During the depths of the Great Recession, unemployment topped 10%, underemployment was even higher, and employer were clearly in control.
Employers with a single position to fill would often receive dozens, if not hundreds of resumes, most of them from qualified candidates. Those employers were free to pick and choose from the best employees, and they were able to make smart hiring decisions in what amounted to a buyer’s market. Times have certainly changed, and these days, it is the job candidates who are in charge.
With unemployment now less than 5%, employers can no longer rely on a steady stream of qualified candidates for every position.
Instead, they must work hard to attract the best and the brightest, offering a number of perks and benefits that would have been unthinkable less than a decade ago.
The best employers know that protecting the privacy of their employees is essential in the digital age, and the results of breaching that privacy can be extremely dire.
Those smart employers work hard to protect employer privacy, both because it is the right thing to do and because it is a sound business decision.
Privacy in the workplace has always been important, but it is more critical today than ever before. Privacy issues have come to the forefront of business considerations, thanks in part to the large-scale and high-profile data breaches that have affected companies from many different industries.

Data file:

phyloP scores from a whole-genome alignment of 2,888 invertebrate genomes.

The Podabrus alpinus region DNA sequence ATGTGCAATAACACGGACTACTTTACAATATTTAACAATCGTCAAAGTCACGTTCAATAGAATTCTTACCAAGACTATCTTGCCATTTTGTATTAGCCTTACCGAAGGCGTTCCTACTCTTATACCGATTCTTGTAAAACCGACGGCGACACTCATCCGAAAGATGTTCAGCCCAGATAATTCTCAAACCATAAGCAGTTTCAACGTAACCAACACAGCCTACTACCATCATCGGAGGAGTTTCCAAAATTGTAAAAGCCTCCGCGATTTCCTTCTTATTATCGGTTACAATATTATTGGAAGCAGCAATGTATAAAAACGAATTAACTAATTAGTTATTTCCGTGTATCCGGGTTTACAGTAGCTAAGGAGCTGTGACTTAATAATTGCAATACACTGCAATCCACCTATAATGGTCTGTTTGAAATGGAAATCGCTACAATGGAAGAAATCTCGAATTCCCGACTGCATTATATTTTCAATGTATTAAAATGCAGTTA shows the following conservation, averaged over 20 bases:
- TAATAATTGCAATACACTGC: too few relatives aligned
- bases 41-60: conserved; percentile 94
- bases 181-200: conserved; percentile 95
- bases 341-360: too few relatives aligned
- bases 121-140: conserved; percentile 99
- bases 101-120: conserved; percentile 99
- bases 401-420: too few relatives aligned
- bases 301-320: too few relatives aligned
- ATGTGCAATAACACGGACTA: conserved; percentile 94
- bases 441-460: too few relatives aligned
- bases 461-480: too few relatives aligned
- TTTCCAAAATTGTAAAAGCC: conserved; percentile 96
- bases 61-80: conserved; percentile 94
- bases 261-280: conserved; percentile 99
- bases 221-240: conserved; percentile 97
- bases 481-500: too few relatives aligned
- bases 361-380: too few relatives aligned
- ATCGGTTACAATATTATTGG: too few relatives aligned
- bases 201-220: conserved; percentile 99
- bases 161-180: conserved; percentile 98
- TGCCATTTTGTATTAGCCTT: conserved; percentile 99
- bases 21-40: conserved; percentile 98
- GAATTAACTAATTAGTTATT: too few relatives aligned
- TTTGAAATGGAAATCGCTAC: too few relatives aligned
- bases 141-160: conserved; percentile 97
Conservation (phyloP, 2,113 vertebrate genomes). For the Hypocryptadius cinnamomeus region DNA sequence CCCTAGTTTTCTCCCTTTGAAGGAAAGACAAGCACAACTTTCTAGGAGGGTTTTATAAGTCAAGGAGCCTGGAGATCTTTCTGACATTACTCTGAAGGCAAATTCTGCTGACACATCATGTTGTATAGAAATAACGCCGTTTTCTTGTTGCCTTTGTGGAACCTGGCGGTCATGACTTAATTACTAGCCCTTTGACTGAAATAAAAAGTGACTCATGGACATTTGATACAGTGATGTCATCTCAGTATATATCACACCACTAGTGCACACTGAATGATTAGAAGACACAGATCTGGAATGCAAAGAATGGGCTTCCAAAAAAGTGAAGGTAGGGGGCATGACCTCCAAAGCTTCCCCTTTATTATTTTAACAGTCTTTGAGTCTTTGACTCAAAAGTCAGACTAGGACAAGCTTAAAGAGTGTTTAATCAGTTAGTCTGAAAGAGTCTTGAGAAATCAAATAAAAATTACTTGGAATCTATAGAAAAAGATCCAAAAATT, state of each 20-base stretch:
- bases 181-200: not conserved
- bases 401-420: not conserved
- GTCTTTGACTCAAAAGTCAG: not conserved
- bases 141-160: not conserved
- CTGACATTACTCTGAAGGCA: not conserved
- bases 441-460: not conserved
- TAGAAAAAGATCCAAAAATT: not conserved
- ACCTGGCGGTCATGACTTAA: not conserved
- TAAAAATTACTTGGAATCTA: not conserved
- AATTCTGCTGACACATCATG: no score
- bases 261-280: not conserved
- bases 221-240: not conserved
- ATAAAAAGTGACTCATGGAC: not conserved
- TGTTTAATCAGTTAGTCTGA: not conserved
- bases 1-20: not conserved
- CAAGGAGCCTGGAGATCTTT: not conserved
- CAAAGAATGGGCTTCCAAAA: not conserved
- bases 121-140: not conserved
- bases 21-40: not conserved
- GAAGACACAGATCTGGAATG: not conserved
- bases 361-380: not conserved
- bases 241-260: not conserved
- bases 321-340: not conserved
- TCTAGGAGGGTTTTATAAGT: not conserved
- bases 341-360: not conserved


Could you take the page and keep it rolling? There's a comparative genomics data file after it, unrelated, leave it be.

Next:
From department stores and big-box retailers to restaurants and manufacturers, no company is immune to the efforts of hackers and other criminals, and a single breach can compromise the privacy and integrity of the entire workforce. Knowing that their privacy has been compromised is disconcerting to say the least, and the results of those compromises in employee privacy can be dire for both the business and its workers.
The employees who have been affected by the data breaches and resulting loss of privacy may sue their employers, resulting in high legal defense costs and a serious loss of trust. The value of the brand may also suffer, especially once the public learns of the privacy breach and the ongoing impact on their employees.
Last but certainly not least, a compromise in the privacy of the current workforce can seriously compromise the ability of the company to attract and retain qualified workers, a consequence that could be deadly to future growth prospects.